“Dekho kaisa soona ho gaya hai (Look how empty it’s become),” says Shaukat Ali, gesturing towards Jamshedji Tata Road, down the length of which are placed brightly coloured barricades, indicating that work for the construction of Mumbai Metro’s Colaba-Bandra-SEEPZ line is on. “Mumbai is Upgrading”, announce the barricades in big, proud letters. The blaze of the afternoon sun, as it reflects off the shiny plastic surface, is punishing. Every day for the last 15 years, the 62-year-old has stationed himself under the shade of a tree, appealing to passers-by to stop for a look at the wares he’s hawking — gleaming new shirts and rolls of handkerchiefs inside plastic casings.
Every day, until May 20.
Now, Ali is crowded under another tree, cheek-by-jowl with other vendors selling plastic smartphone cases, sunglasses and earphones, while his banyan tree lies in pieces in the back of a truck. “I don’t know why they would do this,” says Ali, “The trees on this road have been such a relief to everyone — to us, to pedestrians and to the people who live in this area. How could they just bring them down like this?”
Across south Mumbai, where nearly 500 trees are being cut for the construction of the metro line, people are asking the same question. Passing by a felled peepul tree, environmentalist Stalin D, who works with city-based NGO Vanashakti, says, “I won’t call this anything other than carnage.” The activist cuts a brisk pace as he walks down Dadabhai Naoroji Road from Flora Fountain. He stops only to point at the various trees that line our path as we follow the route of the Mumbai metro construction. “Here’s one old banyan that will be chopped down,” he says, pointing at the red cross sprayed over the gnarled trunk of the tree. “We’re being told that many of the trees will be transplanted, as if a tree is a paperweight that can just be picked up and put elsewhere. The authorities say they will plant other trees elsewhere, to replace the ones that have been cut.
What trees could possibly replace these great banyan, peepul, gulmohar and peltrophorum (copperpod) trees? These are all trees that have a wide canopy, and provide the maximum amount of shade. Banyan and peepul trees are known to provide the maximum amount of oxygen. Are you going to replace them with date palms and bottle palms, which are just ornamental and not native to this region?” he asks.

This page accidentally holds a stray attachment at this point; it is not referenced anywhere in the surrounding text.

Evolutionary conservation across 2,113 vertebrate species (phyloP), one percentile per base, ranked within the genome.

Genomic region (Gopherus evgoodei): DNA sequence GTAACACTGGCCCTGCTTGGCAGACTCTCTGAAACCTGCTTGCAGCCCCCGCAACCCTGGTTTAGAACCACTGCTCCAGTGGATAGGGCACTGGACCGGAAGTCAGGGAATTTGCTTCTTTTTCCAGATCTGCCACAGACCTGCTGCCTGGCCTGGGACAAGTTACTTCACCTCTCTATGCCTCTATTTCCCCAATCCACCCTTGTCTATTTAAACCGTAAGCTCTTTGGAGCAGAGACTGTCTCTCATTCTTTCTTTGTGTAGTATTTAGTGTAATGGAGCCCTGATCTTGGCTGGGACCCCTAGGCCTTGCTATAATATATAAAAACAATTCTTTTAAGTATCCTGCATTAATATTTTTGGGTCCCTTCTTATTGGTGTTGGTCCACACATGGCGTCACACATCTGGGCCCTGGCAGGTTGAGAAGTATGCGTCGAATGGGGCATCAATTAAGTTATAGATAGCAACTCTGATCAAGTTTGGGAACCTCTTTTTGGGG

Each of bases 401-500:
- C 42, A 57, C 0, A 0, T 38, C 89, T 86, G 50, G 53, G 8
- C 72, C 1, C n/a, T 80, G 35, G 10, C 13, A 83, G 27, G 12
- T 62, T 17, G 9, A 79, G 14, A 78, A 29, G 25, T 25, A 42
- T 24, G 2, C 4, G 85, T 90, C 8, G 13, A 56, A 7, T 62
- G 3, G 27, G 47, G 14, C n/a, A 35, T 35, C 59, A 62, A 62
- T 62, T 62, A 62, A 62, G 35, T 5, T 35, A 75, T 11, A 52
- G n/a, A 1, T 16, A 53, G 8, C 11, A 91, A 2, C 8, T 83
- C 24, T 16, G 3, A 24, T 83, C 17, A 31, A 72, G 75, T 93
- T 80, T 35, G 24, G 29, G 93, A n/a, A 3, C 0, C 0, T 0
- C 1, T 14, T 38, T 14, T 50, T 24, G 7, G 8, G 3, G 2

Others are asking similar questions. A few metres from Astoria Hotel near Churchgate, sits 50-year-old Majnu Alam. Perched on a wooden crate next to the sheet on which he has spread the cut-rate sunglasses that he sells, Alam is trying to make it through the day, before he starts to worry about how the tree-cutting will impact his business. “And what is the use of thinking about it?” he says, “It’s not as if anyone listens to us anyway. We are at the mercy of the authorities, who can come and shoo us off anytime they want, and after this, we’ll be at the mercy of the sun and the rain.” Alam shares the spreading shade of his peepul tree with three other vendors, one of whom ambles over as we chat and says, “Think of our customers. Do you think anyone will want to stand here even for a second now, when it’s so hot?” Some distance down the road, two construction workers take a break to sit under a gulmohar that was lucky enough to have a green tick mark sprayed on its trunk. “See, everyone needs the shade of a tree, especially on a day like this,” says Alam, nodding towards the workers.
The chopping of trees during this particular time, before the rains, is especially distressing for another reason, says Stalin. “This is the nesting period for most birds. More than human beings, it’s these creatures who are becoming homeless. Those responsible say that there are many other trees on which birds can go and make a nest, but what about the nests that were already in the trees when they were brought down? No care was taken to see that they are safe,” he says. The loss of fruiting trees such as peepul and banyan is an additional loss because to birds like barbets and parakeets, these are also food sources. “When you cut a tree, you’re not just killing that one tree. You’re destroying an entire ecosystem of living things dependent on that tree,” says Stalin.
The loss of the tree cover hasn’t come without outrage — passersby and residents alike are stopping to take photos of leftover stumps and trampled leaves, and sharing them on Instagram and Facebook with messages to convey their sorrow. Others are more overt and vocal about expressing their grief, such as the activist who climbed onto a tree and refused to climb down for hours. Or the resident, who was filmed screaming at workers and refusing to let them near the 100-year-old tree outside his apartment block. But it hasn’t nearly been enough, says Frodo Bhujwala, who lives near Churchgate. “We (the residents) walked down Marine Drive, trying to recruit people for our protest, and while we got a lot of sweet smiles, we didn’t get much actual support. People are thanking us for taking on this cause, but awareness is not enough. We need action. Trees are being cut ruthlessly in south Mumbai now, but there will be more that will be felled along the whole line. And, the only way we can make the authorities take us seriously is if we all stand together.”